Johnson brushes off conservative pushback, tries to lower expectations

Speaker Mike Johnson (R-La.) defended the rollout of a four-bill package on Wednesday that has come under fire from the conservative wing of the House GOP, appearing to lower expectations for Republicans given the party’s razor-thin majority.

A trio of foreign aid bills will include military assistance to Ukraine, Israel and allies in the Indo-Pacific with humanitarian aid for Gaza and other global hot spots, while a fourth would add other national security priorities more palatable to hard-line conservatives like a TikTok ban, the seizure of Russian assets and additional sanctions against Iran.

“We’re not going to get 100 percent of what we want right now, because we have the smallest majority in history,” Johnson said in a CNN interview with Jake Tapper on Wednesday. “By definition, we won’t get everything we want.”

“But we got a great product here, at the end much better than the alternative that came in the Senate supplemental,” he continued. “And now everybody gets to vote their conscience up or down. That’s what we’re for. Regular process, regular order and accountability to the people, and I think you’ll see that here this week.”

The right wing of the House GOP has blasted Johnson for pursuing separate votes, claiming that the Speaker is teaming up with Democrats. Many have also demanded Johnson include border security in the package, but the Speaker said that just isn’t possible.

“I’m operating with the smallest margin in U.S. history. I have a one-vote margin, Jake,” he said. “So in order to get something into this underlying package, we have to have the votes on the floor to pass a rule.”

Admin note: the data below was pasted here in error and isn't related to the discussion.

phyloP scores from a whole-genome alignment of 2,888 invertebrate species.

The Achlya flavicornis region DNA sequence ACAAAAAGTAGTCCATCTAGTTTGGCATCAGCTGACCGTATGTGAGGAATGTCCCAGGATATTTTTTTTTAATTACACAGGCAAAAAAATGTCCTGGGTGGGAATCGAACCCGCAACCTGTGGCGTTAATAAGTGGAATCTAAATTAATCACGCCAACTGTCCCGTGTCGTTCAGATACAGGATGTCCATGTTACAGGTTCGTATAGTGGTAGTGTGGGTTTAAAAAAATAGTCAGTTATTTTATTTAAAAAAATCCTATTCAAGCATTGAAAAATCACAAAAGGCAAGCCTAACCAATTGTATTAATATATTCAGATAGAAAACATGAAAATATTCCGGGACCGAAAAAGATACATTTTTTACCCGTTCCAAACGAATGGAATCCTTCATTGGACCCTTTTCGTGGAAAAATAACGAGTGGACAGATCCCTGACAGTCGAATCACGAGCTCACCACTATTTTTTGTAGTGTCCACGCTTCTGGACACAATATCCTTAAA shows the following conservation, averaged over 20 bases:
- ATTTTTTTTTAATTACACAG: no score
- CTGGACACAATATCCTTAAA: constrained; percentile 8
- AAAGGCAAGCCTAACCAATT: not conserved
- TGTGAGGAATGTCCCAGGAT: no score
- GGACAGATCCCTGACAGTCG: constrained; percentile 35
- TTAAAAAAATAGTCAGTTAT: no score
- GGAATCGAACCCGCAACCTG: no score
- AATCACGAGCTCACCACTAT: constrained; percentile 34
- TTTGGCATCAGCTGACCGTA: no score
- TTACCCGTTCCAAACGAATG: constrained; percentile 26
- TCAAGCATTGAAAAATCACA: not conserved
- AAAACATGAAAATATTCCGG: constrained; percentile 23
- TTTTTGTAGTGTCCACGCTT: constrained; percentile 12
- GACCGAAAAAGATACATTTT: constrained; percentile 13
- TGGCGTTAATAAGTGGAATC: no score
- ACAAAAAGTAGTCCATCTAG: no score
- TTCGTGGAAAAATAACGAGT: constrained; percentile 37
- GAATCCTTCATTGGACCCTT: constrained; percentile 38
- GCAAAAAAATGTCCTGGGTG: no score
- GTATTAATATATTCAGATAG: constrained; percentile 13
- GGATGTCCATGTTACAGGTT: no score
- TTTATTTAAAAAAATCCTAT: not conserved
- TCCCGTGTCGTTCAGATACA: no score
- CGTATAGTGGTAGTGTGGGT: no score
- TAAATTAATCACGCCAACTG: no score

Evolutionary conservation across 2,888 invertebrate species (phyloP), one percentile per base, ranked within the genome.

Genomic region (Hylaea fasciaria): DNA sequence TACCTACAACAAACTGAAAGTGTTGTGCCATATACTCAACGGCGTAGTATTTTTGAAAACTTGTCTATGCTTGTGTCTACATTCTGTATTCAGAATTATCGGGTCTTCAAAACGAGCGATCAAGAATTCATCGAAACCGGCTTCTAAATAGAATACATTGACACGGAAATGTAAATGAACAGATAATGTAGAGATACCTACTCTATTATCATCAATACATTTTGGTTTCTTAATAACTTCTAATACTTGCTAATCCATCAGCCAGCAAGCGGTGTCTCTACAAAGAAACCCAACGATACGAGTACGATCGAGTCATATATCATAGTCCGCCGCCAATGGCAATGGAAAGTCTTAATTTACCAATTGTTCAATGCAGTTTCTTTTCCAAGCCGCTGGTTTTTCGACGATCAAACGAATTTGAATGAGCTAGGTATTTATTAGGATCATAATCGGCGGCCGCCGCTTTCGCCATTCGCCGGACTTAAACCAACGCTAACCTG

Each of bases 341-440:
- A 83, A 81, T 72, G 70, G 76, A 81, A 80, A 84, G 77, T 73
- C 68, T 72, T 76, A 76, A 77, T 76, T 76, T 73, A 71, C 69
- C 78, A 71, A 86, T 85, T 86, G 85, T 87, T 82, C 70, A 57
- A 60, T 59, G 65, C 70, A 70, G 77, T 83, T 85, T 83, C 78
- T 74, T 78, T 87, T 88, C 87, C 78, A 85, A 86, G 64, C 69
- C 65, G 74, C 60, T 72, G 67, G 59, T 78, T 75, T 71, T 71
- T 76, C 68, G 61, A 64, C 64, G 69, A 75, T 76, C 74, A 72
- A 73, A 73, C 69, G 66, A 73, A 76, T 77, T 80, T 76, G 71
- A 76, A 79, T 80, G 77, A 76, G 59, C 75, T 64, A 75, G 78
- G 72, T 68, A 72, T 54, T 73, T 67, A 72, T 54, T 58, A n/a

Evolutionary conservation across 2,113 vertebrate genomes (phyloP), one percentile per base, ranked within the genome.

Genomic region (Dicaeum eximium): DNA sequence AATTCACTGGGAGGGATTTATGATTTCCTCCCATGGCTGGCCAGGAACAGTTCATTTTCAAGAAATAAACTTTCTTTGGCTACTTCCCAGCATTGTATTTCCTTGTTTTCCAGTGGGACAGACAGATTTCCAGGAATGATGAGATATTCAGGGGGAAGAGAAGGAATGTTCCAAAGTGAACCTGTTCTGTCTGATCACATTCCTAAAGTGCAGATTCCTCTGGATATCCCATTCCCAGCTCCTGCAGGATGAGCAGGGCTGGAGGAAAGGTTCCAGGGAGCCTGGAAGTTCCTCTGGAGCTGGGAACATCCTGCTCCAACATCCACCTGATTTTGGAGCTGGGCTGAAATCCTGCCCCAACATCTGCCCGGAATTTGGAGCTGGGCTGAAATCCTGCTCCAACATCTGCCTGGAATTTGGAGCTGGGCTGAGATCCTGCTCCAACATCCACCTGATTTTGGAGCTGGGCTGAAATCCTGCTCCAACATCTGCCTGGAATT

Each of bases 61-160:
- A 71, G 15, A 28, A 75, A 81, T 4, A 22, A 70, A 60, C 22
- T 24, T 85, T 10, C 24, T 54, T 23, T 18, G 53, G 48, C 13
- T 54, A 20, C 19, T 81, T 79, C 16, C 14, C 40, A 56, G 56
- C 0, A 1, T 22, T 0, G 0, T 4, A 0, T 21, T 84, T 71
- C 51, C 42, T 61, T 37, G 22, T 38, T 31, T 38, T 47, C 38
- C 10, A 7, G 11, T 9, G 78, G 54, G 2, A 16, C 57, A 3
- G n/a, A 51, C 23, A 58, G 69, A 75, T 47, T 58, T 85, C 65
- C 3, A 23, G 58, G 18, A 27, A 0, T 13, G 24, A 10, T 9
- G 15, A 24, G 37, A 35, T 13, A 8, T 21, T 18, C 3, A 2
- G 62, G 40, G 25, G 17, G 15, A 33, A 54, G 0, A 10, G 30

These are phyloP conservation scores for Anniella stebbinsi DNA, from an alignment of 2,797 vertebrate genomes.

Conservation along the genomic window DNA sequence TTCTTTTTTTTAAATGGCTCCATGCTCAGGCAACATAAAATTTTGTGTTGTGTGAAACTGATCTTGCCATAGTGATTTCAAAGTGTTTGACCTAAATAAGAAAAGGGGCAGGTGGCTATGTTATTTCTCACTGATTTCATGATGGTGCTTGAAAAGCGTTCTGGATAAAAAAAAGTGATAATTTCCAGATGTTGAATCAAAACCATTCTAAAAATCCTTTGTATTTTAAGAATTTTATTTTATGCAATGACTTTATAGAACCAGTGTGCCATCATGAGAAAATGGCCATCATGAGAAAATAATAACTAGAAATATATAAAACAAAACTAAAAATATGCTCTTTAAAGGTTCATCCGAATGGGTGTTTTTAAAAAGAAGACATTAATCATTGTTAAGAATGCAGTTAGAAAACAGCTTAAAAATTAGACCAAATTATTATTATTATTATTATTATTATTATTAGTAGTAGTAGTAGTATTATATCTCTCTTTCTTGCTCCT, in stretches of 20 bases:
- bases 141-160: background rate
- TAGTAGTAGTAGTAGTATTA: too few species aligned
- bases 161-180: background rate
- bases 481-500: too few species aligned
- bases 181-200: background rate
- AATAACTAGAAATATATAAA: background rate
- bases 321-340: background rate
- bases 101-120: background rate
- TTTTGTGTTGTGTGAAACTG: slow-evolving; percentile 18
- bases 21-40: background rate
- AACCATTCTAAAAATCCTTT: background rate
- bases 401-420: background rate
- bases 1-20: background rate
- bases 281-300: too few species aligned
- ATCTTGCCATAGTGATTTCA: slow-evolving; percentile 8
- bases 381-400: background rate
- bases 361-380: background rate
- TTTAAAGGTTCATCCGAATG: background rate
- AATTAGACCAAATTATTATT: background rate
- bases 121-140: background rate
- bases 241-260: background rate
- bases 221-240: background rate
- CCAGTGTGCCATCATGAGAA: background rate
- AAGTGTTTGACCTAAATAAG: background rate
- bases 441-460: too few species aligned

“I don’t have all my Republicans who agree on that rule,” he added. “And that means the only way to get a rule on the floor is that it requires a couple of Democrats. Well, they’re not for the border security. That’s not their policy.”

Johnson, who has insisted for months that border security and foreign aid be connected, has now reversed, committing instead to pursue a separate border security measure after this package.

The Speaker emphasized that the foreign aid spending is critical for the country and said he’s “confident” the House will pass the package, though he did not say if he expects support from Democrats.

“We know the urgency in Ukraine and in Israel, and we’re going to stand by Israel, our close ally and dear friend, and we’re going to stand for freedom and make sure that Vladimir Putin doesn’t march through Europe,” Johnson said, referring to the Russian president. “These are important responsibilities, but a strong America is good for the entire world.”

Johnson also faces a motion to vacate headed by Rep. Marjorie Taylor Greene (R-Ga.). Just two Republicans could oust the Speaker if all Democrats vote with them. Rep. Thomas Massie (R-Ky.) said he would support Greene’s measure, though multiple Democrats have said they would vote against the motion.

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